Tamara Staples (Brooklyn, NY) received her BFA/Photography from The University of Florida, Gainesville, Fla. She is a recipient of the NYFA Grant for Photography and the PDN/Nikon Self/Promotion Award. Recently her work has been exhibited at Blue Sky Gallery, Portland, Oregon: Orton Davis Gallery, Hudson, NY. Her work has also been exhibited at Purdue University Galleries, Lafayette, Indiana; Georgia Museum of Art, Athens, Ga; Ricco Maresca Gallery, NYC; Museum of Modern Art, Baltimore, MD; Aron Packer Gallery, Chicago, Il; and Lightworks Gallery, Charlotte, NC. As an artist and commercial photographer her work has appeared in numerous publications including Harper’s Magazine, NY Times, Chicago Tribune Magazine, Food and Wine, Town and Country, Utne Reader and Bloomberg Business Magazine. Her work has been featured on This American Life, CNN, Slate Magazine and NPR’s Animal House. Her newest book, The Magnificent Chicken (2013), was published by Chronicle Books. www.tamarastaples.com
Chickens have been a part of human history seemingly since time began. Individual societies maintain a variety of meanings and traditions associated with these birds. Today, we equate chicken with food. However, there is an existing culture that aims to perfect these birds through breeding based on a book entitled, The Standard of Perfection, first published in 1874. At poultry shows all over the world, known as The Fancy, chickens of all shapes, colors and sizes await their judgment. As animals become extinct all around us, ancient chicken breeds thrive with the help of a passionate group. Each breeder has spent years creating a work of art, where genetics is key. And each bird IS a work of art, from the amount of toes on each foot to the wingspan, from the color to the weight. Judges carefully inspect every detail.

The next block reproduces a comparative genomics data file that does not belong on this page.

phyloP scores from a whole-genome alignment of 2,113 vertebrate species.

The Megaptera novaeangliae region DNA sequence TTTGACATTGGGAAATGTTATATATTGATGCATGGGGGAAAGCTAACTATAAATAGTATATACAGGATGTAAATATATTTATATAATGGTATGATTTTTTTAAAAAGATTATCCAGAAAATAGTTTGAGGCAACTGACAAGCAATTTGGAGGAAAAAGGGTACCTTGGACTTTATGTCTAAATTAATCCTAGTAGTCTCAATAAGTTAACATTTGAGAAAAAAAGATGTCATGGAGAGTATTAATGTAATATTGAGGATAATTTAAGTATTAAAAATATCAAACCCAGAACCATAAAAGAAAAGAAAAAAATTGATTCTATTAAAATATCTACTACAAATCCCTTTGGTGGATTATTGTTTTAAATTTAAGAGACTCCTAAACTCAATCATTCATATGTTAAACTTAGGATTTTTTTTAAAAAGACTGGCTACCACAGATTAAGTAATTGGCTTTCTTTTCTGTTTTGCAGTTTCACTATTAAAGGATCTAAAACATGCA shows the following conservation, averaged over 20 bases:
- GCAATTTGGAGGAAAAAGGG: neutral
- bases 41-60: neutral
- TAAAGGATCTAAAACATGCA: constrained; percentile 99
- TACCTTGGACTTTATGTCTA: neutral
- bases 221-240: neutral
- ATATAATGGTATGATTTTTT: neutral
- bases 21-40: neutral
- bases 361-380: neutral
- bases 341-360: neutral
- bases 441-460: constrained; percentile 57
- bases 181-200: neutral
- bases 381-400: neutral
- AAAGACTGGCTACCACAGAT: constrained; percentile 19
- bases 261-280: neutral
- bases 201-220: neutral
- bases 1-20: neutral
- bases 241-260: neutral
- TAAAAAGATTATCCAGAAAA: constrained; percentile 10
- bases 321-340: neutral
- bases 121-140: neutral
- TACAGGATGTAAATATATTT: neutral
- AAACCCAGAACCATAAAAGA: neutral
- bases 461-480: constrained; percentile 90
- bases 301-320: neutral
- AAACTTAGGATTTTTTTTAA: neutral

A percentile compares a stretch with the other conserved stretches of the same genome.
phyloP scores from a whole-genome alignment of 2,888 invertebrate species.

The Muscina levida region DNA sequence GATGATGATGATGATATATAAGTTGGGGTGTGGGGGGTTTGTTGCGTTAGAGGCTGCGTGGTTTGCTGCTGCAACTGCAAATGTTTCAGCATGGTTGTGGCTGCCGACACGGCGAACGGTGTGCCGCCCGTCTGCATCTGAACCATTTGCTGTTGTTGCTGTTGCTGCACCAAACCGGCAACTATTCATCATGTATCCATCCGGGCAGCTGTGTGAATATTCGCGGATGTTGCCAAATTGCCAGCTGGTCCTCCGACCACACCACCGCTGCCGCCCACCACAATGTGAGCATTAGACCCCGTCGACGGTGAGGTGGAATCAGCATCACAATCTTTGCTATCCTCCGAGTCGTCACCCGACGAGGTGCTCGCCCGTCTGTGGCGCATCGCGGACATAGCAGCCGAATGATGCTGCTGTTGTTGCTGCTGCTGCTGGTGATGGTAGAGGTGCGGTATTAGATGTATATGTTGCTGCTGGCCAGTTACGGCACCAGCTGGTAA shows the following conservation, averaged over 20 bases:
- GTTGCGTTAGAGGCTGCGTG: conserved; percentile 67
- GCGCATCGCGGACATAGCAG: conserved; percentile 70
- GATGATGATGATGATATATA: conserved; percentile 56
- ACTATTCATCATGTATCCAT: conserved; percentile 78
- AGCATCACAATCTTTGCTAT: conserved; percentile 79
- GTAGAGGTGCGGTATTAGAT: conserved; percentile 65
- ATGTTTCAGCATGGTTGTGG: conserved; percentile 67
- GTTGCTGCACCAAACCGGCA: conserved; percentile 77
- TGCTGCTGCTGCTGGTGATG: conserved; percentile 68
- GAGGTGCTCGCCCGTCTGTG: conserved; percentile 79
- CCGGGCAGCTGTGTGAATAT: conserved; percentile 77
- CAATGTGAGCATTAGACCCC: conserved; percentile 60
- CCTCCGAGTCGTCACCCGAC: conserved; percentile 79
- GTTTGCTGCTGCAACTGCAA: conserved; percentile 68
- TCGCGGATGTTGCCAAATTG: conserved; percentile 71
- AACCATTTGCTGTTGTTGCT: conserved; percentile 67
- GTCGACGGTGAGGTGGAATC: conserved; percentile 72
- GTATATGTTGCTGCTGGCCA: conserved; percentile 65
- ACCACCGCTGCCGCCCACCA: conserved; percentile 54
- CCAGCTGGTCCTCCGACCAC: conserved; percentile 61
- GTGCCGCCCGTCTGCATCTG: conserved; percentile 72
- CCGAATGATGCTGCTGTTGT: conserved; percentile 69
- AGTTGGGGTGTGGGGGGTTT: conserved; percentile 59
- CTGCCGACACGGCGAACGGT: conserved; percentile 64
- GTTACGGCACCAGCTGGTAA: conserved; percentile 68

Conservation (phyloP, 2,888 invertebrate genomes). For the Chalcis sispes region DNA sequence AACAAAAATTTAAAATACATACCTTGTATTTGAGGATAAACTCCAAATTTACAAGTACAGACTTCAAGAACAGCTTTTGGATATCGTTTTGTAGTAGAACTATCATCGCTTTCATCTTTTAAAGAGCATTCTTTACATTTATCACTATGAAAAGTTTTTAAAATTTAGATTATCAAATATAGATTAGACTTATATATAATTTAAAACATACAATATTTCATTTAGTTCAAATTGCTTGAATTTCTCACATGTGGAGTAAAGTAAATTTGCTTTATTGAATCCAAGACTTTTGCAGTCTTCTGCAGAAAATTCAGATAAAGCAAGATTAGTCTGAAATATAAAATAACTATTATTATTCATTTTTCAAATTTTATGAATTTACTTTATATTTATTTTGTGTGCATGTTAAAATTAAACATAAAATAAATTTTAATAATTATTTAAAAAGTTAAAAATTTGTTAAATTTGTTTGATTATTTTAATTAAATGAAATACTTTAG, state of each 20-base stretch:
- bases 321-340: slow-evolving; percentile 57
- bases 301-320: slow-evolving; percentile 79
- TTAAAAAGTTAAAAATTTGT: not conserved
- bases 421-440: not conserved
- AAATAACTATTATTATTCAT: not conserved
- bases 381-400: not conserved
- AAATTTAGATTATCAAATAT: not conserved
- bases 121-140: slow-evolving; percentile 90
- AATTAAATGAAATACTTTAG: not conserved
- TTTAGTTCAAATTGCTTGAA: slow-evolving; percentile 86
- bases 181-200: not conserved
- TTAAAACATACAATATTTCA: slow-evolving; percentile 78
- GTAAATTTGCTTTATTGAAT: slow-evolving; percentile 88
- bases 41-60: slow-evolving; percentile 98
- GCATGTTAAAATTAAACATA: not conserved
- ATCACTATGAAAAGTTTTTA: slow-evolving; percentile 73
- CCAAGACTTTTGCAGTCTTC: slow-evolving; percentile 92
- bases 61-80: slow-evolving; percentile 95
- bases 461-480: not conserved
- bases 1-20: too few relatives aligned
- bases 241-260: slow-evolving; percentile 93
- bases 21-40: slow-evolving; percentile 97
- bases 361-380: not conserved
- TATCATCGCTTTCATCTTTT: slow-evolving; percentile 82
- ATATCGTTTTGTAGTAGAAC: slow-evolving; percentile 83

Arthur Schilling documented these birds with photography at the beginning of the 20th century; a time when chicken shows were at their prestigious peak. The exhibitors would attend the shows in places like Madison Square Gardens sporting a top hat. Not since that time has anyone attempted to document the entirety of these exquisite birds. The first American Poultry show was held in 1849 in Boston. By 1925, there were more than 300 major poultry shows all over the country, excluding country fairs or 4H clubs. At this time in history few outside of The Fancy even know of their existence. Thanks to the Farm to Table movement and a relaxation of urban livestock laws, we’ve seen a resurgence of “the hobby”. In fact, it’s never been more popular.
In setting out to document these birds, I chose to elevate their status by photographing them in front of lush fabrics and papers, the same way the Dutch used expensive fabrics to denote a certain dignity, wealth and prestige in society. To pair the chickens with this identifier helps the viewer to understand that these are not your eating kind of chickens. Indeed, these birds are bred solely for show and live luxuriously into old age. My intent was to create a portrait of each bird, to show it’s unique qualities and to raise its rank to the level that demanding respect.